Influenza vaccination for immunocompromised patients: Systematic review and meta-analysis from a public health policy perspective

Charles Beck, Bruce C. McKenzie, Ahmed B. Hashim, Rebecca C. Harris, Arina Zanuzdana, Gabriel Agboado, Elizabeth Orton, Laura Béchard-Evans, Gemma Morgan, Charlotte Stevenson, Rachel Weston, Mitsuru Mukaigawara, Joanne Enstone, Glenda Augustine, Mobasher Butt, Sophie Kim, Richard Puleston, Girija Dabke, Robert Howard, Julie O'BoyleMary O'Brien, Lauren Ahyow, Helene Denness, Siobhan Farmer, Jose Figureroa, Paul Fisher, Felix Greaves, Munib Haroon, Sophie Haroon, Caroline Hird, Rachel Isba, David A. Ishola, Marko Kerac, Vivienne Parish, Jonathan Roberts, Julia Rosser, Sarah Theaker, Dean Wallace, Neil Wigglesworth, Liz Lingard, Yana Vinogradova, Hiroshi Horiuchi, Javier Peñalver, Jonathan S. Nguyen-Van-Tam

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    Abstract

    Background: Immunocompromised patients are vulnerable to severe or complicated influenza infection. Vaccination is widely recommended for this group. This systematic review and meta-analysis assesses influenza vaccination for immunocompromised patients in terms of preventing influenza-like illness and laboratory confirmed influenza, serological response and adverse events. Methodology/Principal Findings: Electronic databases and grey literature were searched and records were screened against eligibility criteria. Data extraction and risk of bias assessments were performed in duplicate. <xref ref-type="sec" rid="s3">Results</xref> were synthesised narratively and meta-analyses were conducted where feasible. Heterogeneity was assessed using I 2 and publication bias was assessed using Begg's funnel plot and Egger's regression test. Many of the 209 eligible studies included an unclear or high risk of bias. Meta-analyses showed a significant effect of preventing influenza-like illness (odds ratio [OR] = 0.23; 95% confidence interval [CI] = 0.16-0.34; p&0.001) and laboratory confirmed influenza infection (OR = 0.15; 95% CI = 0.03-0.63; p = 0.01) through vaccinating immunocompromised patie nts compared to placebo or unvaccinated controls. We found no difference in the odds of influenza-like illness compared to vaccinated immunocompetent controls. The pooled odds of seroconversion were lower in vaccinated patients compared to immunocompetent controls for seasonal influenza A(H1N1), A(H3N2) and B. A similar trend was identified for seroprotection. Meta-analyses of seroconversion showed higher odds in vaccinated patients compared to placebo or unvaccinated controls, although this reached significance for influenza B only. Publication bias was not detected and narrative synthesis supported our findings. No consistent evidence of safety concerns was identified. Conclusions/Significance: Infection prevention and control strategies should recommend vaccinating immunocompromised patients. Potential for bias and confounding and the presence of heterogeneity mean the evidence reviewed is generally weak, although the directions of effects are consistent. Areas for further research are identified.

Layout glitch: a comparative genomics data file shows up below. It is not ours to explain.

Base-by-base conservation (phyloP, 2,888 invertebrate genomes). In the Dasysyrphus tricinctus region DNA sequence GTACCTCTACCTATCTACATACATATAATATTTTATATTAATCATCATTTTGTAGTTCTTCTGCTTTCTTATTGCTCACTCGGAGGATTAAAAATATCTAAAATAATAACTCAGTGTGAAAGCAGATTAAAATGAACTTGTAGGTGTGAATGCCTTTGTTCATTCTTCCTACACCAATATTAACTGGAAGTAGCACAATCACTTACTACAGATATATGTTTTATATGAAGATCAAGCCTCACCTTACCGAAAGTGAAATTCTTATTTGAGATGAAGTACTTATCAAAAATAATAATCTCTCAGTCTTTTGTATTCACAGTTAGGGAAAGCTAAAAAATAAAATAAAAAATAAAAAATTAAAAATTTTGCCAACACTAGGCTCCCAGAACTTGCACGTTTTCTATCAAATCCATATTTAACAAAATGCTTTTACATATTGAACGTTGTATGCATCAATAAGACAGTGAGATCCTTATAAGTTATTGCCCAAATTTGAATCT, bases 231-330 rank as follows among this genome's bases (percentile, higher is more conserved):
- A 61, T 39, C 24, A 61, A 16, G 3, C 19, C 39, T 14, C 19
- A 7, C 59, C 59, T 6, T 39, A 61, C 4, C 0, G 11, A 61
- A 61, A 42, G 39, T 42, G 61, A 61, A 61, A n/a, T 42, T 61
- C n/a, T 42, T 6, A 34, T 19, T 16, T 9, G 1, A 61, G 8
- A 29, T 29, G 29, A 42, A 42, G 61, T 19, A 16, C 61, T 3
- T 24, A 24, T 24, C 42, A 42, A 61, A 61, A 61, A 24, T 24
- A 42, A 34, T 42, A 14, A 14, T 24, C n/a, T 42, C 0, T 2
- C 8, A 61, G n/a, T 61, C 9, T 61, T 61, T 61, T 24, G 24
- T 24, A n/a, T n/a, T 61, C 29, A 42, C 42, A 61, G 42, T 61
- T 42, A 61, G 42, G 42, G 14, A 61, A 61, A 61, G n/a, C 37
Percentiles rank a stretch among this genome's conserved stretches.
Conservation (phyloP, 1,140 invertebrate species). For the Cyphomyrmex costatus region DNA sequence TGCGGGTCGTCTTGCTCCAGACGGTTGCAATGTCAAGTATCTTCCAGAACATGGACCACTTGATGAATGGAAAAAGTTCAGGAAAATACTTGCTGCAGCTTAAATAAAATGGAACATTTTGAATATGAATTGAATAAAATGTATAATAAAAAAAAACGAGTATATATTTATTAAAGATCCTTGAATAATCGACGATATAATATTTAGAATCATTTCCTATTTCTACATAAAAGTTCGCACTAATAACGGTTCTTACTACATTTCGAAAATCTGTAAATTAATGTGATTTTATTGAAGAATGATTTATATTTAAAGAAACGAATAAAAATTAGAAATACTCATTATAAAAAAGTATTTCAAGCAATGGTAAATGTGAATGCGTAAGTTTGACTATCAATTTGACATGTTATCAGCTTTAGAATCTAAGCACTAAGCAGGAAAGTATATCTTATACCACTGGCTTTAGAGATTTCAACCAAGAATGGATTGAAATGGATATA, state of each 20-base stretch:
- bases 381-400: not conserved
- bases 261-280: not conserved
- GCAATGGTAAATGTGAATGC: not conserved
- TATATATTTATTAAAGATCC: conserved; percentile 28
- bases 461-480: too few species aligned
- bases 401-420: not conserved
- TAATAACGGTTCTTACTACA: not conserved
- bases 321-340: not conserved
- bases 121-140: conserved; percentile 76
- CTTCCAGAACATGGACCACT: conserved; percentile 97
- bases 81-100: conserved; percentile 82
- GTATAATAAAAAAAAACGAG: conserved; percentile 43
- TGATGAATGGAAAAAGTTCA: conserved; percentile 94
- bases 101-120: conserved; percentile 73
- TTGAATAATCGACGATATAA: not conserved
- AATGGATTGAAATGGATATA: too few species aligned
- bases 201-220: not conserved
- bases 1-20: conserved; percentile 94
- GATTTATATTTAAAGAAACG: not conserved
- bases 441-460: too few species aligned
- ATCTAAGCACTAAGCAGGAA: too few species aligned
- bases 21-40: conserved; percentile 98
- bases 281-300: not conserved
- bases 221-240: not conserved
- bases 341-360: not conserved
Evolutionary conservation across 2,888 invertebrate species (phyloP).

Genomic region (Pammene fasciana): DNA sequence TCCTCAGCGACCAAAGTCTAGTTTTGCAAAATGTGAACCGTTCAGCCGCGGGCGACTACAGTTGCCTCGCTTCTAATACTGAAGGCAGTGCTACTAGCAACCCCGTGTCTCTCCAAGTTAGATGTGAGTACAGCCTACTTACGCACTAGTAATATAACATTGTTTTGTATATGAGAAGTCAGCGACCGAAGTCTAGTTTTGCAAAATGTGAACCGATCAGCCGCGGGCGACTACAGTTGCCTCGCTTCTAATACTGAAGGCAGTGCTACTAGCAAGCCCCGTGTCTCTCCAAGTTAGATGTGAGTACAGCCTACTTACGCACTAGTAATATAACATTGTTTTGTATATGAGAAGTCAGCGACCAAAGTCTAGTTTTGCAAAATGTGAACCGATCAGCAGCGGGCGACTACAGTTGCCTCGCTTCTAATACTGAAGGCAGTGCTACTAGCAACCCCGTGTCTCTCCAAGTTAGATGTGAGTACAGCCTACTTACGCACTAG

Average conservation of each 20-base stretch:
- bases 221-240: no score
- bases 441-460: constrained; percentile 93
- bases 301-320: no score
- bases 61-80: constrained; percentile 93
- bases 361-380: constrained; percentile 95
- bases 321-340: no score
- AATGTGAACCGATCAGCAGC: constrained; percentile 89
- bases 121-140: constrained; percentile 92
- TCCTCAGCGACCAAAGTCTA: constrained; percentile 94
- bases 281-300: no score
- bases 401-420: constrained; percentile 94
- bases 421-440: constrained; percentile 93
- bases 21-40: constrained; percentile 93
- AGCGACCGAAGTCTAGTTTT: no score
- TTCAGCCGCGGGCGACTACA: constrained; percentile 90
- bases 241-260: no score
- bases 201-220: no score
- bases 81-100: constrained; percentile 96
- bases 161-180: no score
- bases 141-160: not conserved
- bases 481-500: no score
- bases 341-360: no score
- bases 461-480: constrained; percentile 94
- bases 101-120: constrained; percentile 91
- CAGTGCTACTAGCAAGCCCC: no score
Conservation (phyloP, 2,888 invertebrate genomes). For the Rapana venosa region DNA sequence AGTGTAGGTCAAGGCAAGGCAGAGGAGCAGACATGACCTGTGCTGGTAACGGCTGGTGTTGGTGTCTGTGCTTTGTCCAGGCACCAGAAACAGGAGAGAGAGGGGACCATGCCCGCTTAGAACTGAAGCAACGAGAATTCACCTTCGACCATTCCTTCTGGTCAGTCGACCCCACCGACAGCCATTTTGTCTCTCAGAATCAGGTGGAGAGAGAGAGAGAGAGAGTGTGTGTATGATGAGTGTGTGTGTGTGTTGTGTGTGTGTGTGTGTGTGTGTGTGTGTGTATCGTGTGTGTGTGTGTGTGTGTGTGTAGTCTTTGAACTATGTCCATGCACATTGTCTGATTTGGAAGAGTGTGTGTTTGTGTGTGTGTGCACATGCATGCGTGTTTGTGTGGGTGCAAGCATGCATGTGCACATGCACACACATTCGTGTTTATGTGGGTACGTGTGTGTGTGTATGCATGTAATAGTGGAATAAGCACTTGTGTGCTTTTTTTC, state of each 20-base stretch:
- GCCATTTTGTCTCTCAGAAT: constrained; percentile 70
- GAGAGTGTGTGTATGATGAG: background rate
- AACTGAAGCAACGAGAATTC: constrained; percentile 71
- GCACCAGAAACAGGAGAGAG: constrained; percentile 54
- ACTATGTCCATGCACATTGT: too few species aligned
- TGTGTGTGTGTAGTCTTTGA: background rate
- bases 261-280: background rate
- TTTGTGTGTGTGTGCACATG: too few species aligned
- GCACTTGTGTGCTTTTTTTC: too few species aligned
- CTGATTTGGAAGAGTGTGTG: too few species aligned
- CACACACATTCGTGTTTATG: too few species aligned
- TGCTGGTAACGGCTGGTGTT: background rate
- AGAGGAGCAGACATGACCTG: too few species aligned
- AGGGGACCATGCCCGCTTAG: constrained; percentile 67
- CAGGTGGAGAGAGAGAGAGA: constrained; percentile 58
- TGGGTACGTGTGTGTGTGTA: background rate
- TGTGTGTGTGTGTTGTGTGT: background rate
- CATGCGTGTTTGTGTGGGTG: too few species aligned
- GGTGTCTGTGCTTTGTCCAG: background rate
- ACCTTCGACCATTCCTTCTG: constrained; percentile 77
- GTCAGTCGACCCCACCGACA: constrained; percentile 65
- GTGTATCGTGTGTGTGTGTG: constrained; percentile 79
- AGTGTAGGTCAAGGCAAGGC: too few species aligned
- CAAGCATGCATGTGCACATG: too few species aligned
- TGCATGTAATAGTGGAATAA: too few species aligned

Original languageEnglish
    Article numbere29249
    JournalPLoS ONE
    Volume6
    Issue number12
    DOIs
    Publication statusPublished - 22 Dec 2011

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